Frequency Modulated Continuous Wave Radar:

The greatest limitation of Doppler radar, i.e., its inability to measure range, may be overcome if the transmitted carrier is Frequency Modulated Continuous Wave Radar. If this is done, it should be possible to eliminate the main difficulty with CW radar in this respect, namely, its inability to distinguish one cycle from another. Using FM will require an increase in the bandwidth of the system, and once again it is seen that a bandwidth increase in a system is required if more information is to be conveyed (in this case, information with regard to range).

Frequency Modulated Continuous Wave Radar

Figure 16-16 shows the block diagram of a common application of the Frequency Modulated Continuous Wave Radar system, the airborne altimeter. Sawtooth frequency modulation is used for simplicity, although in theory any. modulating waveform might be adequate. If the target (in this case, the Earth) is stationary with respect to the plane, a frequency difference proportional to the height of the plane will exist between the received and the transmitted signals. It is due to the fact that the signal now being received was sent at a time when the instantaneous frequency was different.

If the rate of change of frequency with time due to the FM process is known, the time difference between the sent and received signals may be readily calculated, as can the height of the aircraft. The output of the mixer in Figure 16-16, which produces the frequency difference, can be amplified, fed to a frequency counter and then to an indicator whose output is calibrated in meters or feet.

If the relative velocity of the radar and the target is not zero, another frequency difference, or beat, will superimpose itself on top of the frequency difference just discussed, because of the Doppler frequency shift. However, the average frequency difference will be constant and due to the time difference between the sending and return of a particular cycle of the signal. Thus correct height measurements can still be made on the basis of the average frequency difference. The beat superimposed on this difference can now be used, as with ordinary Doppler radar, to measure the velocity of (in this case) the aircraft, when due allowance has been made for the slant range.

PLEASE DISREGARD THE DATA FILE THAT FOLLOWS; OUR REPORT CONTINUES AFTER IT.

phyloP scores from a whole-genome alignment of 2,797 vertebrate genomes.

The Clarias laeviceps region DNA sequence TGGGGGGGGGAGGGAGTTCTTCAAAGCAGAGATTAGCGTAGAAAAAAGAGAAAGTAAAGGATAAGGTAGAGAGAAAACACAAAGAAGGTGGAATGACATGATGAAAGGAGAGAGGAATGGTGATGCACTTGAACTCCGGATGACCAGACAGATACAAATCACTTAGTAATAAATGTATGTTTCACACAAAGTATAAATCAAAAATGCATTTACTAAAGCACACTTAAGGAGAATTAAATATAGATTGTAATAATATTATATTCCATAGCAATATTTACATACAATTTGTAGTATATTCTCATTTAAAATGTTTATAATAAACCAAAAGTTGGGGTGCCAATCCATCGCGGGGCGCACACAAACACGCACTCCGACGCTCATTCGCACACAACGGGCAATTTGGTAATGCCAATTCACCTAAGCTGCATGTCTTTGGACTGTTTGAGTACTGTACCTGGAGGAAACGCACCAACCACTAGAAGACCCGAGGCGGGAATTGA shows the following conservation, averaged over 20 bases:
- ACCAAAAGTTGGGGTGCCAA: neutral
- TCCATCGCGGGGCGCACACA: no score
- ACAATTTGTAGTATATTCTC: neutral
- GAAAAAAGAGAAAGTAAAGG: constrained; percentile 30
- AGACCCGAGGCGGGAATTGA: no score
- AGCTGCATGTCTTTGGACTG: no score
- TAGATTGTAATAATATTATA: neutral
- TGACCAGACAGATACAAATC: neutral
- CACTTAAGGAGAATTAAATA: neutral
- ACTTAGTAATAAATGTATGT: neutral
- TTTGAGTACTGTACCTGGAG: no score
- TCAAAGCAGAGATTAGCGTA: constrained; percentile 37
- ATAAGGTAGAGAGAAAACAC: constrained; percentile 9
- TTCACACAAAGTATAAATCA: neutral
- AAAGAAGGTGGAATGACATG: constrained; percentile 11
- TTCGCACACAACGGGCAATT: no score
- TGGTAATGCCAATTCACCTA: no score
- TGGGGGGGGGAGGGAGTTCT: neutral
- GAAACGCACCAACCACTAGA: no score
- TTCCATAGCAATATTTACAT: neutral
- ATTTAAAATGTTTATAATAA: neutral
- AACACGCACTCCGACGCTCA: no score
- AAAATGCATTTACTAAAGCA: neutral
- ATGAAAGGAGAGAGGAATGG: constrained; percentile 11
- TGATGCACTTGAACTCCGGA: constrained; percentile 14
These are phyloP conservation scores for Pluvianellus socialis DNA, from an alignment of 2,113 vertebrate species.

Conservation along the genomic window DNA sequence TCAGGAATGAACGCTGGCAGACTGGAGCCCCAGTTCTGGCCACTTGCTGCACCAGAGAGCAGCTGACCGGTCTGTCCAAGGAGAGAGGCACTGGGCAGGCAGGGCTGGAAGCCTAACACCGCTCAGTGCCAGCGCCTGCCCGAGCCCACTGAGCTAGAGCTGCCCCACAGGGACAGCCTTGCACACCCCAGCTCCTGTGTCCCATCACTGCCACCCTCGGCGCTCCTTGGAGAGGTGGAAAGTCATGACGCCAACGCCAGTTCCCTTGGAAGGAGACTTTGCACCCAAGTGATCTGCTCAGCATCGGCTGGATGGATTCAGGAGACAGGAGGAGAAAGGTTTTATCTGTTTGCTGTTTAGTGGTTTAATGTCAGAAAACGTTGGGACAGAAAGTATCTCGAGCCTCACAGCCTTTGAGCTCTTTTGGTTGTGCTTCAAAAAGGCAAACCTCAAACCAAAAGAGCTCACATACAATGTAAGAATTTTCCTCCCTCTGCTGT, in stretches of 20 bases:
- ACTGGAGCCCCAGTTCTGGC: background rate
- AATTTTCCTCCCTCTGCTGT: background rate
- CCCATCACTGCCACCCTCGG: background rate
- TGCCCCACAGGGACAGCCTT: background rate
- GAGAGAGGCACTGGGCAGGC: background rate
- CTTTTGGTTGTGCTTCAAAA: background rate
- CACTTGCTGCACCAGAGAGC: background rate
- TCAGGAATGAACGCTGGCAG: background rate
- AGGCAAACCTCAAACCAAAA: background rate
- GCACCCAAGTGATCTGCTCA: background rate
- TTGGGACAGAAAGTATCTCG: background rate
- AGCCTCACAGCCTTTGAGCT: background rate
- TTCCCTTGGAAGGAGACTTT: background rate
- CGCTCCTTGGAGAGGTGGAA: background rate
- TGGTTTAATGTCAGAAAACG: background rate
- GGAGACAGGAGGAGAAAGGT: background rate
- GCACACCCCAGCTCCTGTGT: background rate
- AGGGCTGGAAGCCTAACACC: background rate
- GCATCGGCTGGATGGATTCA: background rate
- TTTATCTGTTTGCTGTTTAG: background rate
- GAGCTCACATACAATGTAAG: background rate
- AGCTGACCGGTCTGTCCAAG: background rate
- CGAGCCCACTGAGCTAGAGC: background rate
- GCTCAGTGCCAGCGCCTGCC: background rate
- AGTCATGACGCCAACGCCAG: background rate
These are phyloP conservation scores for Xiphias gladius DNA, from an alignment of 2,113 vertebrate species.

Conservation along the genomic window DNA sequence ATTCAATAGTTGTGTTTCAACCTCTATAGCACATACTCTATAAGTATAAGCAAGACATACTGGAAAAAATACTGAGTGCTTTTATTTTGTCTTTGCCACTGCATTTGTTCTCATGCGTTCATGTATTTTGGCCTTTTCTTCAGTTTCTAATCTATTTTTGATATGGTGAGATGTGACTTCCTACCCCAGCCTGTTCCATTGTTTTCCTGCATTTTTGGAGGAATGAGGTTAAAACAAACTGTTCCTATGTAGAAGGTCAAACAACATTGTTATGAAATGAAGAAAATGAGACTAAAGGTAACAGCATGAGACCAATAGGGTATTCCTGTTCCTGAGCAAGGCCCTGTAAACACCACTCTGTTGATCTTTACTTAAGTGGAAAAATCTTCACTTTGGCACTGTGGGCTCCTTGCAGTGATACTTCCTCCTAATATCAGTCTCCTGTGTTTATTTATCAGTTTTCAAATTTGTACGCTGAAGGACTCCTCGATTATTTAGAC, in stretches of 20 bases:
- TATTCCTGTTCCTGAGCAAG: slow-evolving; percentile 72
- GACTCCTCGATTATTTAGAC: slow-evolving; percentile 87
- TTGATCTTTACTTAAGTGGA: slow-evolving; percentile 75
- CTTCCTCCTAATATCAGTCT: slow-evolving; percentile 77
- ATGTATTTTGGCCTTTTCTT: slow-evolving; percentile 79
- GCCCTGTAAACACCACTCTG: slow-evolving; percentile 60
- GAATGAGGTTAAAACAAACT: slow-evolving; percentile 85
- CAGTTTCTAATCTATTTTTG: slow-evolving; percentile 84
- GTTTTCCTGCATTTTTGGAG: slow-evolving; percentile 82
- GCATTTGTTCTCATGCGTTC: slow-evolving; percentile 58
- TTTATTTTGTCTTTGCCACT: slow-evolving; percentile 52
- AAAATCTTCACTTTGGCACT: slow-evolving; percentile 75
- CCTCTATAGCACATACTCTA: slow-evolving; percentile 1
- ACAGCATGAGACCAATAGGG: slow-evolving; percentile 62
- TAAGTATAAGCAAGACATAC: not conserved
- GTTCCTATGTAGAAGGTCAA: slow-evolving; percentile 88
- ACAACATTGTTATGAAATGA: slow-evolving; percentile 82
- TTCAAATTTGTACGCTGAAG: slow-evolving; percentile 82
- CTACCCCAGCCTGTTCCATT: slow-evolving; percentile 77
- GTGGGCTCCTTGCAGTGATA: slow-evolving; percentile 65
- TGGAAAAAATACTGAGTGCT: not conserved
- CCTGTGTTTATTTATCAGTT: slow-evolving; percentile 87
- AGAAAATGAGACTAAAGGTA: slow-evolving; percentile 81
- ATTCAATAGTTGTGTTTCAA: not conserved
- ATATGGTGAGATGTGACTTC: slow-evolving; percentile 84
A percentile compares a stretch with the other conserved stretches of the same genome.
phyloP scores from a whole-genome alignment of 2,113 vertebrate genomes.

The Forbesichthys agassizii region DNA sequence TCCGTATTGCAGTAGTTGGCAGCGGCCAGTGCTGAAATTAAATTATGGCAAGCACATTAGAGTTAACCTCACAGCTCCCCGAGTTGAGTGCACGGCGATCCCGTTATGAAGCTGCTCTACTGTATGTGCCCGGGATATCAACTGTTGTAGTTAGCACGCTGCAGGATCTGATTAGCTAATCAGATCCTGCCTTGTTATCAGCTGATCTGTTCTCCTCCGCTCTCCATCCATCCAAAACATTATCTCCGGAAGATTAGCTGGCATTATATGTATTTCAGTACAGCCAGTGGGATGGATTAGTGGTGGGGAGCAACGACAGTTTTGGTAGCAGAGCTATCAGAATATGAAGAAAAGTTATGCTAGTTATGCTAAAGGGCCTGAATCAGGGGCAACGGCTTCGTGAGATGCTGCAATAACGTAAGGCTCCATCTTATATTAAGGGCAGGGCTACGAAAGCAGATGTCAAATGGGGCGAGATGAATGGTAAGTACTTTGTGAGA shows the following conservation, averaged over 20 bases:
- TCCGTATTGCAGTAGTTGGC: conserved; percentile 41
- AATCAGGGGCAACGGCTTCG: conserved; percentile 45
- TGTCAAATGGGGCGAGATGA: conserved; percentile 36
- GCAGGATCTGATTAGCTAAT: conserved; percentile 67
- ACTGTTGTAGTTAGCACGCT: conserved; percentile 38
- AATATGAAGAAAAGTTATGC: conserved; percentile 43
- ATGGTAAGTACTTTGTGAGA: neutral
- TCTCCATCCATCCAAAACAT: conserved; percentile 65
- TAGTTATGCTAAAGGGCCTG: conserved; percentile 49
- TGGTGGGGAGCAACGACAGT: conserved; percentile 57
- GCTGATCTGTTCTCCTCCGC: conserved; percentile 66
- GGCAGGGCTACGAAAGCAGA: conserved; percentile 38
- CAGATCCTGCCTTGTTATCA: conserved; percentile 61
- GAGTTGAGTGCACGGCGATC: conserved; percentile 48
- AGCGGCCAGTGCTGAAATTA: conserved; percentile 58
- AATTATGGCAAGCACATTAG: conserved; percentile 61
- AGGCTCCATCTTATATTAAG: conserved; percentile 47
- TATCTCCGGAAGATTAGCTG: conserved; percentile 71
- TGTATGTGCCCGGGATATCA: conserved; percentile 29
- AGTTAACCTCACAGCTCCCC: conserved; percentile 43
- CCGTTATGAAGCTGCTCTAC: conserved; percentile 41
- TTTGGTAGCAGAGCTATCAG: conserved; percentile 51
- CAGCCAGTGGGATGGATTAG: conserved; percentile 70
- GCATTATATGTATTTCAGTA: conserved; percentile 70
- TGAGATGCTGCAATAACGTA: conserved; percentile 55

The altimeter is a major application of Frequency Modulated Continuous Wave Radar. It is used in preference to pulsed radar because of the short ranges (i.e., heights) involved, since CW radar has no limit on the minimum range, whereas pulsed radar does have such a limit. Fairly simple low-power equipment can be used, as with CW Doppler radar. Because of the size and proximity of the Earth, small antennas can also be used, reducing the bulk of the equipment even further.

A typical altimeter operates in the C band, uses a transmitter power typically from 1 to 2 W, easily obtained from an IMPATT or a Gunn diode, and has a range of up to 10,000 m or more, with a corresponding accuracy of about 5 percent.